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Schools running smooth after first day; a few snafus will be addressed, says superintendent

schoolbus

The superintendent for Pickens County schools reported Wednesday evening that the first day of class had gone “mostly smooth” as students reported back with new start times and bus routes.

“The system, as a whole began smoothly, there were a few snafus which we are addressing,” Dr. Ben Desper said.

He said the staggered start times (the elementary, middle and high schools all start and end at different times) got high marks from most people he spoke with. The gap in start and end times appears to have improved traffic throughout the area.

The central office had taken several complaints about the new transportation system, which the superintendent said was to be expected with such a massive change.

There were problems with some stops, but some of the calls were from people upset over the change in general, he said. However the days when the school buses can efficiently offer door-to-door service had to end due to financial reasons. Now the county uses centralized stops which students must walk to and from and some buses run more than one route for different campuses. The change is expected to save $120,000 this year.

The central school office had staff on hand late into the day Wednesday to handle calls from parents over the bus routes. Desper said they will make further changes as necessary.

“We have made several changes in stops already and we’ll be making other changes all through the school year,” he said. He said the ride times would improve as drivers and riders get coordinated with exactly where the bus would stop and drop off.

The first day of this year saw 4,286 students report, an enrollment down 119 from the first day of the previous shool year. “This may or may not mean anything,” the superintendent said. He said students will continue to filter in and that number may change over the next week. He said they had braced for a higher first day enrollment based on a much larger number of students who came to an early enrollment for transfer students.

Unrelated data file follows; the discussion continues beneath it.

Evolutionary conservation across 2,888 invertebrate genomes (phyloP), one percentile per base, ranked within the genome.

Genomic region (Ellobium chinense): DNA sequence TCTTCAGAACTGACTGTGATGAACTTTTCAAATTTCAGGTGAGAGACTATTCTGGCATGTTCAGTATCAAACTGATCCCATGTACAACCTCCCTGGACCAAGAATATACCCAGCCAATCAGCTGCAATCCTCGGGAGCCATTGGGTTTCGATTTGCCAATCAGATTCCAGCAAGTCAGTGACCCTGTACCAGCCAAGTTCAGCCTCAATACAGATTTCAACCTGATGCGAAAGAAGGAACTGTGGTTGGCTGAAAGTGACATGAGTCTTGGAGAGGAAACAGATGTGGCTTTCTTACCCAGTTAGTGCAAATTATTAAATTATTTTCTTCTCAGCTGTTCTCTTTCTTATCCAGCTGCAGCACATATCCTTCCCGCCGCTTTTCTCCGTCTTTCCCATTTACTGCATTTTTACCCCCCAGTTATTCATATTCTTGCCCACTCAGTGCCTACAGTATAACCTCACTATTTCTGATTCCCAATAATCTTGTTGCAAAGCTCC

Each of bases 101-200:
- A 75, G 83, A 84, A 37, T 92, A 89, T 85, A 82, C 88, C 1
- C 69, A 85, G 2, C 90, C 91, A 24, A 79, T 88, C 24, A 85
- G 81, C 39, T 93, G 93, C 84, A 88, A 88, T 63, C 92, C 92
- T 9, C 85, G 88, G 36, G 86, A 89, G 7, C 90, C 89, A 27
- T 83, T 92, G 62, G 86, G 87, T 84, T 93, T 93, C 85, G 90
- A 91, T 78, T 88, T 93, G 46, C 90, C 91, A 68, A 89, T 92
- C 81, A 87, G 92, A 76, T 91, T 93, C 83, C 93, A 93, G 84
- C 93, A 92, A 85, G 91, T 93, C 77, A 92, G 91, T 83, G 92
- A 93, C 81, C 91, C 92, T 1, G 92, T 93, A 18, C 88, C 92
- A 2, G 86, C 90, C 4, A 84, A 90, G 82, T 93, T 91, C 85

The superintendent said if the first day numbers hold, there will not be any need to shift teachers to reduce overcrowded classrooms at any school. “There are a couple of classes we are watching,” he said. Last year, some teachers were re-assigned and classes re-configured to relieve overcrowding in certain areas.

Comments   

Bob Rose
-2 #1 Bob Rose 2011-08-04 20:33
Pickens schools could revolutionize education if they would emphasize fluency in writing the alphabet and automaticity in giving answers to simple addition facts in the early grades.
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mickie
-10 #2 mickie 2011-08-05 18:03
Quoting Bob Rose:
Pickens schools could revolutionize education if they would emphasize fluency in writing the alphabet and automaticity in giving answers to simple addition facts in the early grades.

Hey, I learned this in an early grade- 2+2=FU
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Jeep
+9 #3 Jeep 2011-08-05 23:01
The only way to revolutionize education is to get the politics out of education! Give teachers back the ability to control their classrooms and then make those teachers accountable. And most importantly stop letting politicians decide what is needed for our children. Our government has only succeeded in creating a one size fits all education which is causing US schools to fall further behind other developed countries.
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Chasity
+2 #4 Chasity 2011-08-07 22:02
That was totally not neccessary.
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